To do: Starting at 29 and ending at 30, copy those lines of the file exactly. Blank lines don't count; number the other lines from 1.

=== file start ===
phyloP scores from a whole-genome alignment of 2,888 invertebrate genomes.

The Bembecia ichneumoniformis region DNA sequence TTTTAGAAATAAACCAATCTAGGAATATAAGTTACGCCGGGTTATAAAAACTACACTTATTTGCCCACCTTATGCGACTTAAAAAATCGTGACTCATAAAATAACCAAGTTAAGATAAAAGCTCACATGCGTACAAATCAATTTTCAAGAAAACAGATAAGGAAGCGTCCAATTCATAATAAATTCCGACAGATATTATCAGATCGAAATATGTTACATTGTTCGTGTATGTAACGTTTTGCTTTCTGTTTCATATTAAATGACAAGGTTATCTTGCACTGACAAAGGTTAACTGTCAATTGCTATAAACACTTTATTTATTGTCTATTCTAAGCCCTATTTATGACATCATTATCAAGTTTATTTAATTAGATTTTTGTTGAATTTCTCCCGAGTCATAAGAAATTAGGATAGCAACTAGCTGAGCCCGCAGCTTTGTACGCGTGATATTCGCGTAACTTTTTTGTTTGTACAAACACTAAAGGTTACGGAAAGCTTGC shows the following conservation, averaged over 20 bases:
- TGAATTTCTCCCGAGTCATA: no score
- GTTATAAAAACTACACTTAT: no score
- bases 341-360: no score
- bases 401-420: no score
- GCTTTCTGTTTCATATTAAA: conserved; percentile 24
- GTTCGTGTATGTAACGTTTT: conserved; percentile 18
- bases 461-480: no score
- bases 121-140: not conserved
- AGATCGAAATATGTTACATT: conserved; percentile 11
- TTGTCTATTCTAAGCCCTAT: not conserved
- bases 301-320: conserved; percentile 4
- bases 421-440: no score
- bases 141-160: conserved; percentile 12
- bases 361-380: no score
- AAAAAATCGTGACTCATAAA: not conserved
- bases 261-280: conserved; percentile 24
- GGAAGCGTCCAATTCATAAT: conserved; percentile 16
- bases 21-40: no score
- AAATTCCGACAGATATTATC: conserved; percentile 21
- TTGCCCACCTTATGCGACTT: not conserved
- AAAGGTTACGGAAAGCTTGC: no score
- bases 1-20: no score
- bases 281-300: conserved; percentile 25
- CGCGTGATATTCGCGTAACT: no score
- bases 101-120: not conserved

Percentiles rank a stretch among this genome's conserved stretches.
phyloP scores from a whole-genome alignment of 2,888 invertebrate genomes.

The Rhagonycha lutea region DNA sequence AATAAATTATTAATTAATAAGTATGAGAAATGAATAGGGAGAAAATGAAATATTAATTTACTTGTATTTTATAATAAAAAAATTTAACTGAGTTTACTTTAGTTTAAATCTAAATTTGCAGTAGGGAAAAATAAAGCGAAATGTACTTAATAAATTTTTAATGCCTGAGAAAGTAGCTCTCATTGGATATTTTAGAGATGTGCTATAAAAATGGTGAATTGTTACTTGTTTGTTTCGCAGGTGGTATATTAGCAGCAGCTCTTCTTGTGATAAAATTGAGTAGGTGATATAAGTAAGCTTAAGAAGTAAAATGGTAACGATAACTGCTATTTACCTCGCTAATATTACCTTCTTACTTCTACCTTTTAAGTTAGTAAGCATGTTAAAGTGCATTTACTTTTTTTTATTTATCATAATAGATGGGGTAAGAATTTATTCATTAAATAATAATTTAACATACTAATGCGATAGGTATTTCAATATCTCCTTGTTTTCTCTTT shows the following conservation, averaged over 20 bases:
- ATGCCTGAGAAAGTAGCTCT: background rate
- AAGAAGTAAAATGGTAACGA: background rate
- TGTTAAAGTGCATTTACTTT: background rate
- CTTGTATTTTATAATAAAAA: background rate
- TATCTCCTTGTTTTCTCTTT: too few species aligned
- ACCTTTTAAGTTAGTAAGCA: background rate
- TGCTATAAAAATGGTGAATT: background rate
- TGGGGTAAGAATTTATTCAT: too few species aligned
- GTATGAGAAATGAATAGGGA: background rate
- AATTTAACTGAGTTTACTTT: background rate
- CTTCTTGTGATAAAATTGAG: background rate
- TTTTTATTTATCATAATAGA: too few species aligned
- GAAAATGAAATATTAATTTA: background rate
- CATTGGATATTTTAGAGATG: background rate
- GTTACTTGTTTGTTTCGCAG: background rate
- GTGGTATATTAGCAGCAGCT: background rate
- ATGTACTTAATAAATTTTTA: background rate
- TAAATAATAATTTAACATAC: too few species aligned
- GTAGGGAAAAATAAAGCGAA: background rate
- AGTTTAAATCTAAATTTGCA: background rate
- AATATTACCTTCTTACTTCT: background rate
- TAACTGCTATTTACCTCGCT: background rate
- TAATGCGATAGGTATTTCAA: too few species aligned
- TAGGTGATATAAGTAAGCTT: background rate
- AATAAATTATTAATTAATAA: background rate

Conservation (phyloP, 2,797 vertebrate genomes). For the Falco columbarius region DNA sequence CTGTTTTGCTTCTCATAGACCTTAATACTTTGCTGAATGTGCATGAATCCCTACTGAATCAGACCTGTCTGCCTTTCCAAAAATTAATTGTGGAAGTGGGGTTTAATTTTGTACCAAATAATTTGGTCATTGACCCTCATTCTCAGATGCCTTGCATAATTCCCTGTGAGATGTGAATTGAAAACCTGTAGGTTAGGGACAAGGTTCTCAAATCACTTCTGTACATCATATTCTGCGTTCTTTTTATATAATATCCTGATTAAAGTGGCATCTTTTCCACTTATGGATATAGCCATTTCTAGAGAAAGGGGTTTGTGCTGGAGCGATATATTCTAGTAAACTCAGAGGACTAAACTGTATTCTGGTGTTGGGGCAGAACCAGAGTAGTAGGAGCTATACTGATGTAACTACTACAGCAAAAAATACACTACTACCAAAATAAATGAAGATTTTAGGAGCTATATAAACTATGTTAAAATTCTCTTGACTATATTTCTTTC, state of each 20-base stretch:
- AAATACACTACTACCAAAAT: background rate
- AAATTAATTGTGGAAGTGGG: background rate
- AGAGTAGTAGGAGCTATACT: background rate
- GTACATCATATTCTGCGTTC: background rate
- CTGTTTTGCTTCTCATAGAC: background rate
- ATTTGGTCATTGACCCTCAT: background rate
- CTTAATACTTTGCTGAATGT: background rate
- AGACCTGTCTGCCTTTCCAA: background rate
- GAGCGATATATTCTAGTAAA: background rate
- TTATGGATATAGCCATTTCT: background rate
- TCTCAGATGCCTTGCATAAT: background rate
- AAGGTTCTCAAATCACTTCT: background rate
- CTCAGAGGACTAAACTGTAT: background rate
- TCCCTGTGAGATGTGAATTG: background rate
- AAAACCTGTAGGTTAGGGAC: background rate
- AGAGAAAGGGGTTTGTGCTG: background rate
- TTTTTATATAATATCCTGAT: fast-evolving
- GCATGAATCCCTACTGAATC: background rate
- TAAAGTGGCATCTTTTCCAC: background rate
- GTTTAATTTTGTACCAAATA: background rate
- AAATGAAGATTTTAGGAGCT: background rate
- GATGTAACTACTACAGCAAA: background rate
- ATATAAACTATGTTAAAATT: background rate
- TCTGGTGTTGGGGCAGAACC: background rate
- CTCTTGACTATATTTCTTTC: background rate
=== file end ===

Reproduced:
phyloP scores from a whole-genome alignment of 2,888 invertebrate genomes.

The Rhagonycha lutea region DNA sequence AATAAATTATTAATTAATAAGTATGAGAAATGAATAGGGAGAAAATGAAATATTAATTTACTTGTATTTTATAATAAAAAAATTTAACTGAGTTTACTTTAGTTTAAATCTAAATTTGCAGTAGGGAAAAATAAAGCGAAATGTACTTAATAAATTTTTAATGCCTGAGAAAGTAGCTCTCATTGGATATTTTAGAGATGTGCTATAAAAATGGTGAATTGTTACTTGTTTGTTTCGCAGGTGGTATATTAGCAGCAGCTCTTCTTGTGATAAAATTGAGTAGGTGATATAAGTAAGCTTAAGAAGTAAAATGGTAACGATAACTGCTATTTACCTCGCTAATATTACCTTCTTACTTCTACCTTTTAAGTTAGTAAGCATGTTAAAGTGCATTTACTTTTTTTTATTTATCATAATAGATGGGGTAAGAATTTATTCATTAAATAATAATTTAACATACTAATGCGATAGGTATTTCAATATCTCCTTGTTTTCTCTTT shows the following conservation, averaged over 20 bases: